Now note: the lamp is inside a niche, which is inside a building. Yet Allah tells us in this example that the lamp is lit from the oil of a blessed tree; trees are outside. Blessed things are from outside this world. This lamp is indoors, yet its source comes from outdoors… interesting point to keep in mind.
the word used in the Quran for oil is ‘zayt’,
which comes from the word of olive oil,
“whose oil would almost glow even if untouched by fire”
Not only is the glass itself seemingly glowing without a flame, but so is the oil without the spark! Two sources of luminous matter interacting… what results in…
“Light upon light.”
and we know that
“Allah guides to His light whom He wills. And Allah presents examples for the people, and Allah is Knowing of all things.”
And now to blow your minds away. (Metaphorically speaking, that is.)
Take a moment to look at my scribbles below: they should make some sense now.
Prepare for a paradigm shift.
Look within yourself.
You have a rib cage. Inside the rib cage is the heart. Inside the heart is the ruh (or spirit).
Mind = blown!
Just as a niche’s purpose is to spread light outwards, so is our duty to spread our inner light out.
Just as the lamp is clean and shimmery, so is the heart initially at the time of birth; clean, flawless and bright.
Just as an unkempt lamp will get dusty with time, so does a heart rusty with sins or consistent in refraining from doing any good for the soul.
Just as the lamp is lit from the oil of a blessed tree, so are you, an ordinary earthly human being, lit up by something otherworldly, an outside source… by God Himself…
And just as the oil is initially luminous and blessed, so is your ruh… because it comes straight from Allah SWT. It is your essence, and if you do not actively keep a spark near it to light up your and others’ surroundings, then your inner light is of no benefit.
“The believer and his heart is necessary for dark times… What’s the point of a lamp if it doesn’t light its surroundings?” (Nouman Ali Khan)
Light upon light: the light of your ruh, and the light of Revelation.
May Allah guide us all to His light!
The heart can be a sly, sneaky and tricky thing.
WELL, actually, that would be a bit of an understatement. I’m not one to beat around the bushes so I’ll get straight to it.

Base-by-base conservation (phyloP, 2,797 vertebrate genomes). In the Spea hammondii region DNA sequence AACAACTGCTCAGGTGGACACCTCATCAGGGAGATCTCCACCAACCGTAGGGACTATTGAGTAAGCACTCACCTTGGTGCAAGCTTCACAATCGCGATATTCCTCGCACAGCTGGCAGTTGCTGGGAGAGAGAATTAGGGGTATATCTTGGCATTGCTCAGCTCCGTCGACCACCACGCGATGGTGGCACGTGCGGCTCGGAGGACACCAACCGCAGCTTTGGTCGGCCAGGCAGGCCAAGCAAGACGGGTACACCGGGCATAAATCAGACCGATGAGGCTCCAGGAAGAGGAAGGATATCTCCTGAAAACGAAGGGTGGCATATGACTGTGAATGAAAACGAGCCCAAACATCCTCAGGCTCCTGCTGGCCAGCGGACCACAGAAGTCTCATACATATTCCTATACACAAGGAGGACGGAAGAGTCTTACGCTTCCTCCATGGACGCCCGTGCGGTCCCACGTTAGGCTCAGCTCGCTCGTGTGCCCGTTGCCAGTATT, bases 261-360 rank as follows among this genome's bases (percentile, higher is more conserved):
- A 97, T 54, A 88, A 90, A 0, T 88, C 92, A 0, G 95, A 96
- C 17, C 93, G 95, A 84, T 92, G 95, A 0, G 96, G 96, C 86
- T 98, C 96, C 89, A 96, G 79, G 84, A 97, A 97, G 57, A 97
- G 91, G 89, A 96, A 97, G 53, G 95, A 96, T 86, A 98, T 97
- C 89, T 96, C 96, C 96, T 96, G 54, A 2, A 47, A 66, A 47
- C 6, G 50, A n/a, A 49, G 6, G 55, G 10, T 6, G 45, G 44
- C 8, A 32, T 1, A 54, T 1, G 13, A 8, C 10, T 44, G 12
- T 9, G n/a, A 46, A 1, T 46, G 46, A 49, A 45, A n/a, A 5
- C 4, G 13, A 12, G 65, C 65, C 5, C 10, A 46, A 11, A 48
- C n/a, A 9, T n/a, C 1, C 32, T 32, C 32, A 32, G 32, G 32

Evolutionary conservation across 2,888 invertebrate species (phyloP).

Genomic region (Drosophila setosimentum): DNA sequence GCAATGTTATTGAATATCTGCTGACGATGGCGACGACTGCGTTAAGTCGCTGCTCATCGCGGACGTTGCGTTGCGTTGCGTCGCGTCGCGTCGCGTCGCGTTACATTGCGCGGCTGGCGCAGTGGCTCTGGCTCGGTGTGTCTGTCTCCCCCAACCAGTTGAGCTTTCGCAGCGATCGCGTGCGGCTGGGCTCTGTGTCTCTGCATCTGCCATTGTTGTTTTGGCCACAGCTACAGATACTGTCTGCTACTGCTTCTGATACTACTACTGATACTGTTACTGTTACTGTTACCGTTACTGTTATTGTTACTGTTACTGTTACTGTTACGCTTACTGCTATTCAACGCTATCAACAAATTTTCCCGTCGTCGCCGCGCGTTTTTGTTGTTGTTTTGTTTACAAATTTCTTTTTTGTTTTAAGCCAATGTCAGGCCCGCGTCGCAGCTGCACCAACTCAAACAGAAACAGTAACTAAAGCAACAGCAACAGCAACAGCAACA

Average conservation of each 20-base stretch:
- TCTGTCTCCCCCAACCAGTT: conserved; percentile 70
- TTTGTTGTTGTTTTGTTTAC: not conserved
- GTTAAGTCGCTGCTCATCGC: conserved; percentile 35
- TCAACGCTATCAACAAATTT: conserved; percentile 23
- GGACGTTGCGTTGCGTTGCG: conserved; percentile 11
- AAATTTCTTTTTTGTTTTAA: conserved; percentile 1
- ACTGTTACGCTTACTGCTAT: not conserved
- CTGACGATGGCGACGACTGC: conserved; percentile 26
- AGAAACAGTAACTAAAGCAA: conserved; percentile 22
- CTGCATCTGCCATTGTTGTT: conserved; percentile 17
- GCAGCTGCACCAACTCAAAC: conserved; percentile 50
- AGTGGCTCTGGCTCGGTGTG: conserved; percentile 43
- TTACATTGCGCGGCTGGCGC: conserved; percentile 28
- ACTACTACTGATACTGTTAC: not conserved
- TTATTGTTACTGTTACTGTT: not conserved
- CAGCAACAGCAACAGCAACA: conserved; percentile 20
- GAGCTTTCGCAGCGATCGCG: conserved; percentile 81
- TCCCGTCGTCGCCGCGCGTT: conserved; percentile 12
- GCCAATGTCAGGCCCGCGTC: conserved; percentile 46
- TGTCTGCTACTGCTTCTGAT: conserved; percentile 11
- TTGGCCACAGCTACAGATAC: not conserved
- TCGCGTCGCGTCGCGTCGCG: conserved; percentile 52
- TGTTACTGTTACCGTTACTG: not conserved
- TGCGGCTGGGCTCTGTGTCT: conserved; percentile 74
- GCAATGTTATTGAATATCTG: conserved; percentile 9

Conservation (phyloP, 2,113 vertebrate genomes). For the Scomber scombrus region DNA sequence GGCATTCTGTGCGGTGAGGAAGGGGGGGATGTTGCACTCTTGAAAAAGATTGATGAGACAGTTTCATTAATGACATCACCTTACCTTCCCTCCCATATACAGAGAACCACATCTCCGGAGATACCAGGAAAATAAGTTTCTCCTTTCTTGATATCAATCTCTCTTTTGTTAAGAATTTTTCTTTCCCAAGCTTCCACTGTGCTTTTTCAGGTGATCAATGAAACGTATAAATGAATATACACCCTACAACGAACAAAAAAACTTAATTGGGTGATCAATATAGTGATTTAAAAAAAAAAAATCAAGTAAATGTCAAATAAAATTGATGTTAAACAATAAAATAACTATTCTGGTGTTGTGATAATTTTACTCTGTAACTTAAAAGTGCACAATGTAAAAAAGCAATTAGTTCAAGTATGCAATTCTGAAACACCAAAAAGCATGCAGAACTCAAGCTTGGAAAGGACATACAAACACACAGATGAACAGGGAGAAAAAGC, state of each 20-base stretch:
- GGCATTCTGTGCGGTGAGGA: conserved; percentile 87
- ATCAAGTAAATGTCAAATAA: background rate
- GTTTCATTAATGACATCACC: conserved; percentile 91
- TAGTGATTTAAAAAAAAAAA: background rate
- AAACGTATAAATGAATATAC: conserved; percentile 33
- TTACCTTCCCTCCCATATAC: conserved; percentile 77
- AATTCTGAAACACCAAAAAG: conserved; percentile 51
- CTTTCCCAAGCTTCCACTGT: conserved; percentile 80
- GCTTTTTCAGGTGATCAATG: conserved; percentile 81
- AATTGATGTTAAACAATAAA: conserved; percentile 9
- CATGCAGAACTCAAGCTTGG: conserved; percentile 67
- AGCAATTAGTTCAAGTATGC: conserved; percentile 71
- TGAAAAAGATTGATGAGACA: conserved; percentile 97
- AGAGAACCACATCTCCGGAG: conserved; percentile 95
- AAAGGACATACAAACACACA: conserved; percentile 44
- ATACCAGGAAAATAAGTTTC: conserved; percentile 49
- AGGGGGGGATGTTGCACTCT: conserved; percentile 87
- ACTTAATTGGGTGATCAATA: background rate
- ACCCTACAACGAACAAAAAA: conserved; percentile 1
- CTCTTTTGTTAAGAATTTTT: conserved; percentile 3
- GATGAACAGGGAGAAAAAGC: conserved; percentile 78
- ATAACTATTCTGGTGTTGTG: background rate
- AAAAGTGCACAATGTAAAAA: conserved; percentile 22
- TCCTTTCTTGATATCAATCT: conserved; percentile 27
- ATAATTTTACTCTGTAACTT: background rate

The heart is a vulnerable fool.
Anyone and everyone will tell you that experiencing a whirlwind of emotions is inevitable, and sometimes drastically unpredictable; like a roller coaster that spins you in all the directions you last expect it will take you and leaves you light-headed and confused at the end. While these emotions can be good for the soul and sources of strength, sometimes they are not and merely steer your thinking from clear rivers into murky ponds of uncertainty.
When the heart is in one specific state, one may easily think it is a permanent or long-term one. If a distressful event happens, one may think they will never swim out of the ocean of sadness it creates- there is so much depth to it, surely the sadness is but a drowning flood that will never end!
Yet how often does God bring ease out of hardship, and the sadness passes? Like a storm that blackened the sky only seconds before a rainbow paints itself.
On the other hand, in a state of elevation or pure delight, we might believe we are forever going to be in this state of gratitude towards God. His blessings on us are accounted for, and we strongly believe nothing can make us forget it… in fact, it’s all we can think about at the moment!
Yet how often does man face calamity and forget all the good he has been given in the blink of an eye?
Such is the heart: it is that which simply flips into a different direction. ‘Heart’ in Arabic is qalb, and qalb means that which turns.
Simply: القَلْبُ: تَحْويلُ الشيءِ عن وجهه
I think the thinking we often have of others – she/he who is heartless, or she/he who has a good heart – are actually highly inaccurate modes of categorizing peoples because the thing is, hearts can change. Hearts DO change. I would hope change for the better of course, but you should never be too confident your currently ‘good’ state is infallible.
This is why in the Quran, the believers are not supposed to settle at the first sign of being guided, but rather, they must seek His help to remain on the path of purification…
… And keep seeking His help, and keep seeking his help, and never ever stop, because to leave yourself to your own devices is the worst thing you could ever do for your heart.
While life spins our minds into mazes and tricks our eyes through illusions, I pray that however the heart fluctuates, that it consistently finds its way back to equilibrium: a state in which the slave of God is always “loving Allah, knowing Him, remembering Him, seeking peace in Him, singling Him out for complete love, fear, hope and dependence– these are qualities that, when combined in a person, constitute a sort of heaven on earth.” 
May He bestow on all of us that steady state for the heart, sakina… a sort of heaven on earth that lives within us, and blossoms out.
And Allah knows best.
 – Don’t Be Sad, Dr. ‘A’id al-Qarni, pg.345